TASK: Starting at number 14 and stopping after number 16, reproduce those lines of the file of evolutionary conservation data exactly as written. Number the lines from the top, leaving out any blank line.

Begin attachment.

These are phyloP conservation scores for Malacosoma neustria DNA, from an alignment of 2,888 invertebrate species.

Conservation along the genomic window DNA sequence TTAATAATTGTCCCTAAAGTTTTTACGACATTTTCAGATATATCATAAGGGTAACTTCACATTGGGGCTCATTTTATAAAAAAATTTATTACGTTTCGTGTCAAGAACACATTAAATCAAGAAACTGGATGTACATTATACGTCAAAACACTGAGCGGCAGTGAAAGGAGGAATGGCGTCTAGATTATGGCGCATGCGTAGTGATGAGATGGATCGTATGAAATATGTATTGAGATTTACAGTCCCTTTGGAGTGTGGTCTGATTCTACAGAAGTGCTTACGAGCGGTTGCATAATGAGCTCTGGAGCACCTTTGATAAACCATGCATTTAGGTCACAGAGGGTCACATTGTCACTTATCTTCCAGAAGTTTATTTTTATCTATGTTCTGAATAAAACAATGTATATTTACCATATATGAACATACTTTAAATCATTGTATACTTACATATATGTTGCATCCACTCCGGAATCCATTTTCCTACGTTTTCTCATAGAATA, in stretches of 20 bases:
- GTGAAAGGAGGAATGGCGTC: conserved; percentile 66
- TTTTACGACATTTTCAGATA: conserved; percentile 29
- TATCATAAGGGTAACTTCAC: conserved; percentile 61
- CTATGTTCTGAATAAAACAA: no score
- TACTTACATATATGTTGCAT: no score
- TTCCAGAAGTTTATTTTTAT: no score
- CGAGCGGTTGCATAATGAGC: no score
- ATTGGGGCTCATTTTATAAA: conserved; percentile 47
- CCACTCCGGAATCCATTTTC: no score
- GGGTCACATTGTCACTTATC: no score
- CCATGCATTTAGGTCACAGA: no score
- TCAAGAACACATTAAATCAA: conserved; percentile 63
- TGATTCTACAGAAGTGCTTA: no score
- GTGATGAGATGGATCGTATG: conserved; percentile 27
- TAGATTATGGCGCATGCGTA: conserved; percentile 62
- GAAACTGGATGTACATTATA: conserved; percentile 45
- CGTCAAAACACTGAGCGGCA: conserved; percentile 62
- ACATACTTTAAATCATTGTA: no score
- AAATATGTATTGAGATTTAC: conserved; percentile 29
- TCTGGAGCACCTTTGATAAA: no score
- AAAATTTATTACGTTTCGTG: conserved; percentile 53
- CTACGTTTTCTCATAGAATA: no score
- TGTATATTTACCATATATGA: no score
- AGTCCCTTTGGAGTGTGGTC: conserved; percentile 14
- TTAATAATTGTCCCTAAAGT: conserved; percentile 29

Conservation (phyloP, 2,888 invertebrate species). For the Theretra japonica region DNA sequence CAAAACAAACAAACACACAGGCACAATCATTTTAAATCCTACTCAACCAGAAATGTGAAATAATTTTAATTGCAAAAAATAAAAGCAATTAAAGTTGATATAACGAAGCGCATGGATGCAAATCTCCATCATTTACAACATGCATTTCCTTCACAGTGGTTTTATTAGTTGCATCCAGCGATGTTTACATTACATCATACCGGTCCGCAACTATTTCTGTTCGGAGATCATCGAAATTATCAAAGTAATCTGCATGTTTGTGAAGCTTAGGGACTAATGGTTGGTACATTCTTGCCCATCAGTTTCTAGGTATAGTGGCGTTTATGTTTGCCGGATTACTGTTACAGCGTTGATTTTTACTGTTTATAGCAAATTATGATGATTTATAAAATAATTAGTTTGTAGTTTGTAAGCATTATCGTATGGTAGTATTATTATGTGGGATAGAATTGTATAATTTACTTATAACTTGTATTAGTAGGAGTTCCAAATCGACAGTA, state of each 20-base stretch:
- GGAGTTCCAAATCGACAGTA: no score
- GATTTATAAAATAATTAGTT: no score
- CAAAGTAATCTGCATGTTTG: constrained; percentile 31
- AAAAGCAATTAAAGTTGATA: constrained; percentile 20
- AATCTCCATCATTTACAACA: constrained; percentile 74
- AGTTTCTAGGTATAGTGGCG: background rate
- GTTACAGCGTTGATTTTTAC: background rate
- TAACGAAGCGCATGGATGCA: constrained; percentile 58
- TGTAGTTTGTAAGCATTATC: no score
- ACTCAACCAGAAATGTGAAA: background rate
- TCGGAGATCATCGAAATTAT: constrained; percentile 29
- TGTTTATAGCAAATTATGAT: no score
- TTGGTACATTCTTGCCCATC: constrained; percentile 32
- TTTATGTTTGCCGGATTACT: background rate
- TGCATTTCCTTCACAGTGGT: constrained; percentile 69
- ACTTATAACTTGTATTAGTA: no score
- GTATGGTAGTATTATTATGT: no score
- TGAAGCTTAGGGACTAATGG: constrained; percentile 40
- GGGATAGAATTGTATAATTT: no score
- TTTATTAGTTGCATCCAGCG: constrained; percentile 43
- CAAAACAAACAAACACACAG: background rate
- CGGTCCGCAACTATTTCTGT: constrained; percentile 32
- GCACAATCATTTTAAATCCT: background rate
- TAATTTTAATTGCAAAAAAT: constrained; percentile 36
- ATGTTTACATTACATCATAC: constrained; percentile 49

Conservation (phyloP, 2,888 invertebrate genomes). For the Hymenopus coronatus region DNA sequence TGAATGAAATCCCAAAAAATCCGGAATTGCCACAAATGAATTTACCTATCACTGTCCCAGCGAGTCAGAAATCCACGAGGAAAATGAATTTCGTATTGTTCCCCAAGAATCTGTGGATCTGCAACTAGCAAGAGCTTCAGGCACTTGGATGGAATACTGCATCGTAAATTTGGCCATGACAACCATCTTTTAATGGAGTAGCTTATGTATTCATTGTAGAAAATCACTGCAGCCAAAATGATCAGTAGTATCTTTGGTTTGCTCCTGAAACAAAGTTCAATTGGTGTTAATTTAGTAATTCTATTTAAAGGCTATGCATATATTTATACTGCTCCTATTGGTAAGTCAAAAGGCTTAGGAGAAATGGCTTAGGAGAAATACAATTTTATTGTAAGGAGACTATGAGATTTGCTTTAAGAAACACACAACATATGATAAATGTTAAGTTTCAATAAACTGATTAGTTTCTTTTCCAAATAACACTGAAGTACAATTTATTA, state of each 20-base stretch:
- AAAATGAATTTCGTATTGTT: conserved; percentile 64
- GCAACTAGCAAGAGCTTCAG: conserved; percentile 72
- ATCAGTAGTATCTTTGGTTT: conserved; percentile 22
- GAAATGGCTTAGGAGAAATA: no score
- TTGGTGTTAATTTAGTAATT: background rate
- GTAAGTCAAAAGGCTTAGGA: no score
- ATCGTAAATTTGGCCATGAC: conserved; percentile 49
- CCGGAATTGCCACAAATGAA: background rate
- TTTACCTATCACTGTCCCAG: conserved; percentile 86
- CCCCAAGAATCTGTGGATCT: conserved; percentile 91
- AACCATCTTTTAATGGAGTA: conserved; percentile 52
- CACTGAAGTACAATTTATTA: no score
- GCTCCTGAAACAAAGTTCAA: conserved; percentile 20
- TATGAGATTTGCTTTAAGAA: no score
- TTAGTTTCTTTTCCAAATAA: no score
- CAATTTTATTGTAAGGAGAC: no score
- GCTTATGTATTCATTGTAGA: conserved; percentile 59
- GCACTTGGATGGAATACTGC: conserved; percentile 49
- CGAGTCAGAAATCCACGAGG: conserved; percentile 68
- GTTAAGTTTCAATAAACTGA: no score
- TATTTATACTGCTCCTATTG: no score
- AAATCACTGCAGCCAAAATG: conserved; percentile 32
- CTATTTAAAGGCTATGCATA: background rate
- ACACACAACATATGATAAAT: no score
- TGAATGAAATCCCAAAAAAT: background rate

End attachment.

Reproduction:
- TCAAGAACACATTAAATCAA: conserved; percentile 63
- TGATTCTACAGAAGTGCTTA: no score
- GTGATGAGATGGATCGTATG: conserved; percentile 27